They also, at least for the students in this debut year, have to take ownership of what it means to be part of an innovation that isn't widely understood, and is viewed by some as less academically rigorous.
"That's the stigma," says Henes. "We are more visible because we move around the building a lot and get into group dynamics where people can see us, and to some it may not look like learning."
The first class of Evolutions has found the inaugural year to be a tremendous opportunity but also at times a mixed blessing, with the burden of having to define the program for those who don't yet understand it. "Some of the students aren't the nicest about it. They see us doing projects in the halls and say, 'I guess it's arts and crafts day for Evolutions,' " says one Evolutions student, a junior. "Personally, I've matured so much. It's about being secure in yourself, not caring what people think just because it's different. It looks like we're not doing work because we enjoy what we're doing. Wellesley is competitive, so if you're having fun, you're not working." And yet several students in the program have observed over time the curiosity of other students gravitating toward their work in the halls, drawn in. "It's a cool thing when you're seeing some people come around daily to see what's been added on to our murals, hanging back but watching it evolve," she adds. "You can tell they feel involved."
College has always been the elephant in any room where Evolutions is being discussed. Will Evolutions kids be perceived as less ambitious? Will participation in the program keep them from getting into their top-choice schools?
"College admissions people are intrigued by Evolutions, they see that you took this risk. I feel like I'm able to have conversations that are more intense because of it. My biggest hesitation was what Evolutions would mean for college, but it's helped me," says an Evolutions senior. "And it's probably made me look at colleges that are different than the ones I might have looked at if I hadn't taken it."
Over the past year, the WHS administration encountered some practical concerns about students' limited ability to take classes outside the program, so program changes put in effect for 2016-2017 will address this. Next year, Evolutions allows for three full classes outside its curriculum - including math, foreign language, and an elective - compared to this year's 1.5.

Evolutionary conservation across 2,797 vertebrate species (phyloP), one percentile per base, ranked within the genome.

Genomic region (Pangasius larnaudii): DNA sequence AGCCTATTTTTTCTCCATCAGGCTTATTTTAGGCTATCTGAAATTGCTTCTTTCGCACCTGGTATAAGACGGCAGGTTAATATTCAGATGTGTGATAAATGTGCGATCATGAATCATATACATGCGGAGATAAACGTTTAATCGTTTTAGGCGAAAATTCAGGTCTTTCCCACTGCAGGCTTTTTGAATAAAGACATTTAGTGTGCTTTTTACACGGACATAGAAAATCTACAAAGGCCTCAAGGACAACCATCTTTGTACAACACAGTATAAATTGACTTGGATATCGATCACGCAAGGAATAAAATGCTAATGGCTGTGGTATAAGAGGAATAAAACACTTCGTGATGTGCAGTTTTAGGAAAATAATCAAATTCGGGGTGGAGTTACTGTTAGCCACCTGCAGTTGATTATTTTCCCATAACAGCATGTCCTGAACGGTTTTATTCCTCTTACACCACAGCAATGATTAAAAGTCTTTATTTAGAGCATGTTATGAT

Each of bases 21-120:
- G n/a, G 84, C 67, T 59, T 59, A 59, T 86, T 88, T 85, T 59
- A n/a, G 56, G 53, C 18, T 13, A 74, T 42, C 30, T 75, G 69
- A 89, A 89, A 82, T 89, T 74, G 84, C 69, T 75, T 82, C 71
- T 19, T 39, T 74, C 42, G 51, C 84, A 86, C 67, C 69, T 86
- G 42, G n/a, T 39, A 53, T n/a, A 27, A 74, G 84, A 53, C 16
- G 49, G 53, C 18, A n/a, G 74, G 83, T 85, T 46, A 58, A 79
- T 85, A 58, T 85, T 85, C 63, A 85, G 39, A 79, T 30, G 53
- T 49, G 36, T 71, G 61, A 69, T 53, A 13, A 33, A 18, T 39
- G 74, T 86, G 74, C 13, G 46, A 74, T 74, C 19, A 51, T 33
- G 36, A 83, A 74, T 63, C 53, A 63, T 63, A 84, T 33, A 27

"If you were on the track of having to get Calculus in a certain year, this is where people struggled. Some weren't doing Evolutions because they were afraid to get off the train," said Dr. Chisum, who watched enrollment decrease from this year's 80 ("which was way too big") to 25 for next year. By eliminating that obstacle, he's hoping students who are intrigued might find it within reach. "Maybe a way to visualize it is finding a way to get a traditional class in some other way-in summer school, or later in college, if you're in no rush. Because Evolutions is a unique experience. You are encapsulated in this, and can't recreate it somewhere else."
This summer, Dr. Chisum arranged for a Wellesley faculty team to visit an education institute in San Diego to stay on top of innovative programs around the country. He appreciates that the lower enrollment next year is part of the natural ebb and flow of a new program while its structure, and public perception, evolves. And he looks forward to that evolution, and hopes the Wellesley community gives it room to breathe.
"What I hope is that people allow for there to be another path through WHS," said Dr. Chisum, who's been inspired by innovative schools such as High Tech High, featured in the documentary "Most Likely To Succeed." On the flip side, he has been deeply impacted by students he's encountered who are struggling to "survive" high school, and is devastated when the school loses a student who has been suffering.
"I don't want school to be something to be endured. Those students don't look at it as a thing to be enjoyed, it's a means to an end, and college is just this albatross. Until you get in you can't be happy. But where's the joy for now? That doesn't sit well with me, and it doesn't sit well with a lot of people here. I felt this way long before I thought of Evolutions. I want there to be many paths."
CLICK HERE. for more information on the Evolutions program at the Wellesley High School.